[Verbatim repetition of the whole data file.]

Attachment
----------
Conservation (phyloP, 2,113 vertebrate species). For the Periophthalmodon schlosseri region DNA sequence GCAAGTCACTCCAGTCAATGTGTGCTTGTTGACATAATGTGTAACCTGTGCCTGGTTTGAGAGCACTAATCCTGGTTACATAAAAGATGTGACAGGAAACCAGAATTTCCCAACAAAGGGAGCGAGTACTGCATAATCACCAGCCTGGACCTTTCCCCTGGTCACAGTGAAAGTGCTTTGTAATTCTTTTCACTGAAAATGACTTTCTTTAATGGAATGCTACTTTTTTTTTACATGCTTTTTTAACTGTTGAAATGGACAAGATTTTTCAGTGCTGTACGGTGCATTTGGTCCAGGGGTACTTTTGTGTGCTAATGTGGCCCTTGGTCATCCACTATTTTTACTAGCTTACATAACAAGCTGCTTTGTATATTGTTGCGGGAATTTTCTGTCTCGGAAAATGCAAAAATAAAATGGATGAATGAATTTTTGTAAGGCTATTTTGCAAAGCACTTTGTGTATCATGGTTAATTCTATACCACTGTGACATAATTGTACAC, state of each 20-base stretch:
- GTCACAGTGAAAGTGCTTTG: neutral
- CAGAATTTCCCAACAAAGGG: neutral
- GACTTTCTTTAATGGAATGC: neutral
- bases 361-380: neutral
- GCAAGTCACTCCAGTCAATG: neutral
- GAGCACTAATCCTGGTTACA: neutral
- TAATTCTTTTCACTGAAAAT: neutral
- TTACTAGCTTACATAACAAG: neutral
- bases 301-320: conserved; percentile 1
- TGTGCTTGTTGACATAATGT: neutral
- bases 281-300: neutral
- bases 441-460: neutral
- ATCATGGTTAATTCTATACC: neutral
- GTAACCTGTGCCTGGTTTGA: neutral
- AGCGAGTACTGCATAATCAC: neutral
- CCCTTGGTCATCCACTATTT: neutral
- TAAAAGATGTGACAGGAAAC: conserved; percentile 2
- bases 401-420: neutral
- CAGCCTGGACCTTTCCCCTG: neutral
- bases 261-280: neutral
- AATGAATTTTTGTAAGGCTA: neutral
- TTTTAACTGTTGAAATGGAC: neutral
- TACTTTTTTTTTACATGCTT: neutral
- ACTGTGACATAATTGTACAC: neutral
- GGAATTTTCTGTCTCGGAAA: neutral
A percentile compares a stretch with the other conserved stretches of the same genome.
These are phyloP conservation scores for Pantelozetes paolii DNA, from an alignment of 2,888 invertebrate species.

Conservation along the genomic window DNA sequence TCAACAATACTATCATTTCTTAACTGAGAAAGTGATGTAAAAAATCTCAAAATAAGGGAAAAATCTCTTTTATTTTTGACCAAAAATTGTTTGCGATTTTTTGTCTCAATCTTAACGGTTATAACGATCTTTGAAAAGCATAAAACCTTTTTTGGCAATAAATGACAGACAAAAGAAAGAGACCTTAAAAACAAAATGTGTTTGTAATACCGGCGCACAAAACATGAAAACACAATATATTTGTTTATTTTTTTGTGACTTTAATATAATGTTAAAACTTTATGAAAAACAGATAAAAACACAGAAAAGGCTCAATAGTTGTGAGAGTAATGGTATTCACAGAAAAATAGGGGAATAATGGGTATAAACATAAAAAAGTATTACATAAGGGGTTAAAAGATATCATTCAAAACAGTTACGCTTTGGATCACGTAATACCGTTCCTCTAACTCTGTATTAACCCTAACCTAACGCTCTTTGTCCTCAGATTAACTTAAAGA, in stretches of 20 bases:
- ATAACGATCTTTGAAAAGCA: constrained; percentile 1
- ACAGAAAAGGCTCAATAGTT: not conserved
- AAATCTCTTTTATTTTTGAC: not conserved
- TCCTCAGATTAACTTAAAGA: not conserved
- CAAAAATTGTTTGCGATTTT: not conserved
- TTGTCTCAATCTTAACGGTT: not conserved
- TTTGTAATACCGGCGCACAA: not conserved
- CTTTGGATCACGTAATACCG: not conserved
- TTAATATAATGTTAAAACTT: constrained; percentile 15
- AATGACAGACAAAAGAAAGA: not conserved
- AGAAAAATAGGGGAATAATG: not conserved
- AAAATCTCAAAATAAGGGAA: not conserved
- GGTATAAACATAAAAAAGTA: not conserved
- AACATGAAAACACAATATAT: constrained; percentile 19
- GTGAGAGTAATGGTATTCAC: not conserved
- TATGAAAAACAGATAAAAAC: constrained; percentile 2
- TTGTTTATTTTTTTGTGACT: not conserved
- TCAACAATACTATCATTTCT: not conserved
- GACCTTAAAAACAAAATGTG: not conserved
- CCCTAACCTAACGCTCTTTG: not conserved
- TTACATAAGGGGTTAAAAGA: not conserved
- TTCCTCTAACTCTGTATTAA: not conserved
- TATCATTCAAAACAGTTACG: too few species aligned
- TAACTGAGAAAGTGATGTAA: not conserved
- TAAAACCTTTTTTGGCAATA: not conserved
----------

Conservation (phyloP, 2,113 vertebrate species). For the Periophthalmodon schlosseri region DNA sequence GCAAGTCACTCCAGTCAATGTGTGCTTGTTGACATAATGTGTAACCTGTGCCTGGTTTGAGAGCACTAATCCTGGTTACATAAAAGATGTGACAGGAAACCAGAATTTCCCAACAAAGGGAGCGAGTACTGCATAATCACCAGCCTGGACCTTTCCCCTGGTCACAGTGAAAGTGCTTTGTAATTCTTTTCACTGAAAATGACTTTCTTTAATGGAATGCTACTTTTTTTTTACATGCTTTTTTAACTGTTGAAATGGACAAGATTTTTCAGTGCTGTACGGTGCATTTGGTCCAGGGGTACTTTTGTGTGCTAATGTGGCCCTTGGTCATCCACTATTTTTACTAGCTTACATAACAAGCTGCTTTGTATATTGTTGCGGGAATTTTCTGTCTCGGAAAATGCAAAAATAAAATGGATGAATGAATTTTTGTAAGGCTATTTTGCAAAGCACTTTGTGTATCATGGTTAATTCTATACCACTGTGACATAATTGTACAC, state of each 20-base stretch:
- GTCACAGTGAAAGTGCTTTG: neutral
- CAGAATTTCCCAACAAAGGG: neutral
- GACTTTCTTTAATGGAATGC: neutral
- bases 361-380: neutral
- GCAAGTCACTCCAGTCAATG: neutral
- GAGCACTAATCCTGGTTACA: neutral
- TAATTCTTTTCACTGAAAAT: neutral
- TTACTAGCTTACATAACAAG: neutral
- bases 301-320: conserved; percentile 1
- TGTGCTTGTTGACATAATGT: neutral
- bases 281-300: neutral
- bases 441-460: neutral
- ATCATGGTTAATTCTATACC: neutral
- GTAACCTGTGCCTGGTTTGA: neutral
- AGCGAGTACTGCATAATCAC: neutral
- CCCTTGGTCATCCACTATTT: neutral
- TAAAAGATGTGACAGGAAAC: conserved; percentile 2
- bases 401-420: neutral
- CAGCCTGGACCTTTCCCCTG: neutral
- bases 261-280: neutral
- AATGAATTTTTGTAAGGCTA: neutral
- TTTTAACTGTTGAAATGGAC: neutral
- TACTTTTTTTTTACATGCTT: neutral
- ACTGTGACATAATTGTACAC: neutral
- GGAATTTTCTGTCTCGGAAA: neutral
A percentile compares a stretch with the other conserved stretches of the same genome.
These are phyloP conservation scores for Pantelozetes paolii DNA, from an alignment of 2,888 invertebrate species.

Conservation along the genomic window DNA sequence TCAACAATACTATCATTTCTTAACTGAGAAAGTGATGTAAAAAATCTCAAAATAAGGGAAAAATCTCTTTTATTTTTGACCAAAAATTGTTTGCGATTTTTTGTCTCAATCTTAACGGTTATAACGATCTTTGAAAAGCATAAAACCTTTTTTGGCAATAAATGACAGACAAAAGAAAGAGACCTTAAAAACAAAATGTGTTTGTAATACCGGCGCACAAAACATGAAAACACAATATATTTGTTTATTTTTTTGTGACTTTAATATAATGTTAAAACTTTATGAAAAACAGATAAAAACACAGAAAAGGCTCAATAGTTGTGAGAGTAATGGTATTCACAGAAAAATAGGGGAATAATGGGTATAAACATAAAAAAGTATTACATAAGGGGTTAAAAGATATCATTCAAAACAGTTACGCTTTGGATCACGTAATACCGTTCCTCTAACTCTGTATTAACCCTAACCTAACGCTCTTTGTCCTCAGATTAACTTAAAGA, in stretches of 20 bases:
- ATAACGATCTTTGAAAAGCA: constrained; percentile 1
- ACAGAAAAGGCTCAATAGTT: not conserved
- AAATCTCTTTTATTTTTGAC: not conserved
- TCCTCAGATTAACTTAAAGA: not conserved
- CAAAAATTGTTTGCGATTTT: not conserved
- TTGTCTCAATCTTAACGGTT: not conserved
- TTTGTAATACCGGCGCACAA: not conserved
- CTTTGGATCACGTAATACCG: not conserved
- TTAATATAATGTTAAAACTT: constrained; percentile 15
- AATGACAGACAAAAGAAAGA: not conserved
- AGAAAAATAGGGGAATAATG: not conserved
- AAAATCTCAAAATAAGGGAA: not conserved
- GGTATAAACATAAAAAAGTA: not conserved
- AACATGAAAACACAATATAT: constrained; percentile 19
- GTGAGAGTAATGGTATTCAC: not conserved
- TATGAAAAACAGATAAAAAC: constrained; percentile 2
- TTGTTTATTTTTTTGTGACT: not conserved
- TCAACAATACTATCATTTCT: not conserved
- GACCTTAAAAACAAAATGTG: not conserved
- CCCTAACCTAACGCTCTTTG: not conserved
- TTACATAAGGGGTTAAAAGA: not conserved
- TTCCTCTAACTCTGTATTAA: not conserved
- TATCATTCAAAACAGTTACG: too few species aligned
- TAACTGAGAAAGTGATGTAA: not conserved
- TAAAACCTTTTTTGGCAATA: not conserved